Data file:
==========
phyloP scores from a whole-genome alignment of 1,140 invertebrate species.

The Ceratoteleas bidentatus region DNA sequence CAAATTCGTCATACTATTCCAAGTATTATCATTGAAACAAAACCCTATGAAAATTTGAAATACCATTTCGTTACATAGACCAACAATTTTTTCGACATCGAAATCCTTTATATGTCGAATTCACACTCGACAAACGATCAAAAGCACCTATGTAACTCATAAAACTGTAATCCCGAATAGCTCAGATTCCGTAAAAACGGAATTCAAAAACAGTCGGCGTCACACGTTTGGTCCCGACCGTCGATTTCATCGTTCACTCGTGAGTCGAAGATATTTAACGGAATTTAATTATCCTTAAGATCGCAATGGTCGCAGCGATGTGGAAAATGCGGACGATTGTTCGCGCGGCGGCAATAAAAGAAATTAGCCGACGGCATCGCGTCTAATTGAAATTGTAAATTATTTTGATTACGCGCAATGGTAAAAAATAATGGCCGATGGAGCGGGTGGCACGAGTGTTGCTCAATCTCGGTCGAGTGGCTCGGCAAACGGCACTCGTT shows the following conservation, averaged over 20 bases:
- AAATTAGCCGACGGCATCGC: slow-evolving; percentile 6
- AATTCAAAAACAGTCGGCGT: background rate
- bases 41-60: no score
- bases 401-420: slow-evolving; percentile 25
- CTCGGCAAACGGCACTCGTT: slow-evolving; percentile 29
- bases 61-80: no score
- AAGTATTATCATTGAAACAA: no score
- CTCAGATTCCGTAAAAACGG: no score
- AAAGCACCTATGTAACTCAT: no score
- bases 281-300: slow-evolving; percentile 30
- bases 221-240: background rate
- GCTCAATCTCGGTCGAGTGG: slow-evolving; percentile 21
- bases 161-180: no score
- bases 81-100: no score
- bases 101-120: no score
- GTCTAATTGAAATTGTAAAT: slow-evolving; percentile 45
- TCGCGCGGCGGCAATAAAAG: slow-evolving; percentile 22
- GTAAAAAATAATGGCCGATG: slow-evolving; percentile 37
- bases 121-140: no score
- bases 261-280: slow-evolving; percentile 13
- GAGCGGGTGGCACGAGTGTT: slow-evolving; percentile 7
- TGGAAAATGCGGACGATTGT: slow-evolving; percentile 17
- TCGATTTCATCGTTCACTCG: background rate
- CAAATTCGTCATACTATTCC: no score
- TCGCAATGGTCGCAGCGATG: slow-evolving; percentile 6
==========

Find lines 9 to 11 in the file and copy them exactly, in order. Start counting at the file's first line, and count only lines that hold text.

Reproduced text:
- AAGTATTATCATTGAAACAA: no score
- CTCAGATTCCGTAAAAACGG: no score
- AAAGCACCTATGTAACTCAT: no score